Eábha's Story

This summer, we have been working closely with ITV on the storyline in Coronation Street, where 7-year-old aspiring footballer Jack Webster develops sepsis from a grazing his knee while playing football with his sister Sophie. Jack eventually has to undergo a leg amputation in order to save his life, but his story could have had a far worse ending were it not for local hero, Ali, who spotted the signs of sepsis and told jack to go straight to hospital.

The storyline, spanning the whole summer, was watched by 8 million people, raising awareness all over the UK and encouraging people to “Just Ask: Could It Be Sepsis?”. We were thrilled to hear from Aoife Duffy, from Ireland, who says that seeing sepsis on Coronation Street may have saved her baby’s life.

On Monday 10th August 2018, four-month-old Eábha wasn’t acting like herself. Normally happy and lively, she acted cranky then began screaming. At half midnight on Tuesday 11th, her temperature was so high Aoife knew something was wrong. Her body was hot to the touch but her hands were cold. Aoife made an appointment with the GP, but then she remembered the story of Jack Webster, whose sepsis was missed by GPs, resulting in a leg amputation and she took Eábha straight to hospital. She took a test which showed an infection in urine and it turned out Aoife’s instincts were right: Eábha was in the early stages of sepsis. Fortunately, as Aoife felt able to “Think Sepsis”, Eábha was treated immediately and made a quick recovery.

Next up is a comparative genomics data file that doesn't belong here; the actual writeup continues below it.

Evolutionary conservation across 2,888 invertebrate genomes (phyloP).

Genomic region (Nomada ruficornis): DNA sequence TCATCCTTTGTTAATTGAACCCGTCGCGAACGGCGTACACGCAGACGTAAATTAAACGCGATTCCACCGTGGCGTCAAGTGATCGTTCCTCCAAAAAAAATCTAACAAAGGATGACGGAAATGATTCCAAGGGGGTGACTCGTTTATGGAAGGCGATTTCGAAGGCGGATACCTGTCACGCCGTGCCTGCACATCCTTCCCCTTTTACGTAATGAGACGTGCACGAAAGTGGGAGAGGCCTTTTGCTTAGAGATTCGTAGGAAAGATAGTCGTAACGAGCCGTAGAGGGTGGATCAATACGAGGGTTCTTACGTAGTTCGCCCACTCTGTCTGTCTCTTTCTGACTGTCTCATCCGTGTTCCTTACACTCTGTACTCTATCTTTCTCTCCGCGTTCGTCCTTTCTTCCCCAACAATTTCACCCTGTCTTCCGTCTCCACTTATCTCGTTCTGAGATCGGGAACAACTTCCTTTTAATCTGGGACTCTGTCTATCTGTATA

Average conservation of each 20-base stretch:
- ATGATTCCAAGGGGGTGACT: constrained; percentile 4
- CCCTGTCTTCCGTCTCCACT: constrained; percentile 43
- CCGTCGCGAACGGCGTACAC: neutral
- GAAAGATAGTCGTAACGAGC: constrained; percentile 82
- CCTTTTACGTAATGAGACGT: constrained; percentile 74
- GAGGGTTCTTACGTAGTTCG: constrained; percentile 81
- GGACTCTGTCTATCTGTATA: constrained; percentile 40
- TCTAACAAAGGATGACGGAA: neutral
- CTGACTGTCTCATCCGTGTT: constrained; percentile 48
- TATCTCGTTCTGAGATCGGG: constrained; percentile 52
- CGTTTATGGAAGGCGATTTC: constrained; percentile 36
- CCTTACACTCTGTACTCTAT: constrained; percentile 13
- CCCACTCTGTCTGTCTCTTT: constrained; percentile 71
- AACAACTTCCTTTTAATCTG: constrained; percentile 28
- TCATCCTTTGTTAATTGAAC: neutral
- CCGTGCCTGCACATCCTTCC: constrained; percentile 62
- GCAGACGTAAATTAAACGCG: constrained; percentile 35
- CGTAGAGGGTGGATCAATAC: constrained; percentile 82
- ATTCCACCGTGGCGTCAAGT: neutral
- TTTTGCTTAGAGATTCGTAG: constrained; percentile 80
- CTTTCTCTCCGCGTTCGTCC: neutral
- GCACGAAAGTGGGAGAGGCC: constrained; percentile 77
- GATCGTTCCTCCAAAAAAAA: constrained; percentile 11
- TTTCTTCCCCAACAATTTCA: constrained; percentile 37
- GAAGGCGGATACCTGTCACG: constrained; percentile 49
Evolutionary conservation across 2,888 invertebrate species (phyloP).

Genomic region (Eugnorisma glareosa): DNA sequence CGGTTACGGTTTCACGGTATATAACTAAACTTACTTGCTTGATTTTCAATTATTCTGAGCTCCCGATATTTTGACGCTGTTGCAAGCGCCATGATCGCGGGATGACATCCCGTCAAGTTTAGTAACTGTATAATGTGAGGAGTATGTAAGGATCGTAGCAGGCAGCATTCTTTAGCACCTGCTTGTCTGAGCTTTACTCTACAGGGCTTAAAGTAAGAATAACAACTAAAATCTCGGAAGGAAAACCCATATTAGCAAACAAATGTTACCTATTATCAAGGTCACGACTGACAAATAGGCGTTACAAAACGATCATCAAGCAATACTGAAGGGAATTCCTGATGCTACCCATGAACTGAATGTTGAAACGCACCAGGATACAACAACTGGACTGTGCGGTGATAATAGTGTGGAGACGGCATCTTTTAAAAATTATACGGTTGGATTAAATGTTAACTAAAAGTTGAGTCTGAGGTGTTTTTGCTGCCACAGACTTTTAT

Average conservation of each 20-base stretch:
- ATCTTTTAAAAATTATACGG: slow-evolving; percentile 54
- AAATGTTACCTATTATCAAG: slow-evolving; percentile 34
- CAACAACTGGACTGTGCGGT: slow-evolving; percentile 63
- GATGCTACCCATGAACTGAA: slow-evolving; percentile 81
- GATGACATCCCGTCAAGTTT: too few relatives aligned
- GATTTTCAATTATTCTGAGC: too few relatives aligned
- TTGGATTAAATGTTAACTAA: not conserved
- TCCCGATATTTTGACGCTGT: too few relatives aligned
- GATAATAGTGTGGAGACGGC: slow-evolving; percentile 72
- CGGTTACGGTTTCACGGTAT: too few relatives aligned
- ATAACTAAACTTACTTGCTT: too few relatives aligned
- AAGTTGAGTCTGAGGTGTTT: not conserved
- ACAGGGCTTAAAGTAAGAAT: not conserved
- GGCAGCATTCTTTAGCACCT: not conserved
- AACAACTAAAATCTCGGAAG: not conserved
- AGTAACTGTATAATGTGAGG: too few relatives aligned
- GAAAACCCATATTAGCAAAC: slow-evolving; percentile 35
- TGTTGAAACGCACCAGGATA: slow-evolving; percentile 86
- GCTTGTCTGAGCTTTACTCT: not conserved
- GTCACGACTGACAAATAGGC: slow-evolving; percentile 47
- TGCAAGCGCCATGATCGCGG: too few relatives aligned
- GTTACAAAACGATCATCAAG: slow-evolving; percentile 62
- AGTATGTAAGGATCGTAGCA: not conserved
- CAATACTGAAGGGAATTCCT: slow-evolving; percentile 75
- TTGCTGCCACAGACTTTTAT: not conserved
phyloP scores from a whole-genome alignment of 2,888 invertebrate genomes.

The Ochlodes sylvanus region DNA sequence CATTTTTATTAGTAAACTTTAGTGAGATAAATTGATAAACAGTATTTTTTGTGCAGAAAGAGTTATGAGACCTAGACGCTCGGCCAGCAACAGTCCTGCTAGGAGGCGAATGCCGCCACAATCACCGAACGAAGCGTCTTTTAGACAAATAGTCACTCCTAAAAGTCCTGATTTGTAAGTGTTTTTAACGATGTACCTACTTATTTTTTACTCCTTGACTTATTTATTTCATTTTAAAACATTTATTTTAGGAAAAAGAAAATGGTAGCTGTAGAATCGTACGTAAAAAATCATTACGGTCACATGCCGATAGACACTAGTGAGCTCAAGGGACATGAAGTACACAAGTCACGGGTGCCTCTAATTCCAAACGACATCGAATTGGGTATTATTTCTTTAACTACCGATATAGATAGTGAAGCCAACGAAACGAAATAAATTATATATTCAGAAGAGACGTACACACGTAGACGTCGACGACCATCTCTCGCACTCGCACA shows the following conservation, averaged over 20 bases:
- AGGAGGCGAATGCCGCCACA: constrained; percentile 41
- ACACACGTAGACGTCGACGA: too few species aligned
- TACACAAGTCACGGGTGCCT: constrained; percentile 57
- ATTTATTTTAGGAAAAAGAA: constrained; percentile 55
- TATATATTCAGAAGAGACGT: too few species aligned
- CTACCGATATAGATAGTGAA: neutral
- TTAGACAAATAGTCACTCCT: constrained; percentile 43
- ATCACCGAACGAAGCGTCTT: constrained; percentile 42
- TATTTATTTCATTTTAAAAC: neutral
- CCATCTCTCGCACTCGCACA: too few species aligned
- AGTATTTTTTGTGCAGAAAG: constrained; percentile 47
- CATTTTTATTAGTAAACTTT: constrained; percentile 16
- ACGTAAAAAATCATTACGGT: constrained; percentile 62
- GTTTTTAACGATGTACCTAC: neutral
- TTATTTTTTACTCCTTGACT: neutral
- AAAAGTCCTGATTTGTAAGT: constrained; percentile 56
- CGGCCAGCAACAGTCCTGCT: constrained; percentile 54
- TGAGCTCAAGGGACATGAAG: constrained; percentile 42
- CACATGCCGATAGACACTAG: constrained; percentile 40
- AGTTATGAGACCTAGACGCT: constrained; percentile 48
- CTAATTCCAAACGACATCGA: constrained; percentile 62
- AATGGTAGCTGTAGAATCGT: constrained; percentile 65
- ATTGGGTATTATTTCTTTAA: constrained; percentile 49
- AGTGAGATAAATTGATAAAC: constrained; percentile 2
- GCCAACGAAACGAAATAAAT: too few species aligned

This is what our campaign Streets Against Sepsis is all about: safeguarding your loved ones and empowering each other to spot the signs of sepsis and act quickly, as Ali did in Coronation Street and as Aoife did with baby Eábha. We need everyone to help us raise awareness and vital funds to fight sepsis. Find out how you can get involved at www.sepsistrust.org/streets

How to spot sepsis in children

If your child is unwell with either a fever or very low temperature (or has had a fever in the last 24 hours), call 999 and just ask: could it be sepsis?

A child may have sepsis if he or she:

  1. Is breathing very fast
  2. Has a ‘fit’ or convulsion
  3. Looks mottled, bluish, or pale
  4. Has a rash that does not fade when you press it
  5. Is very lethargic or difficult to wake
  6. Feels abnormally cold to touch

A child under 5 may have sepsis if he or she:

  1. Is not feeding
  2. Is vomiting repeatedly
  3. Has not passed urine for 12 hours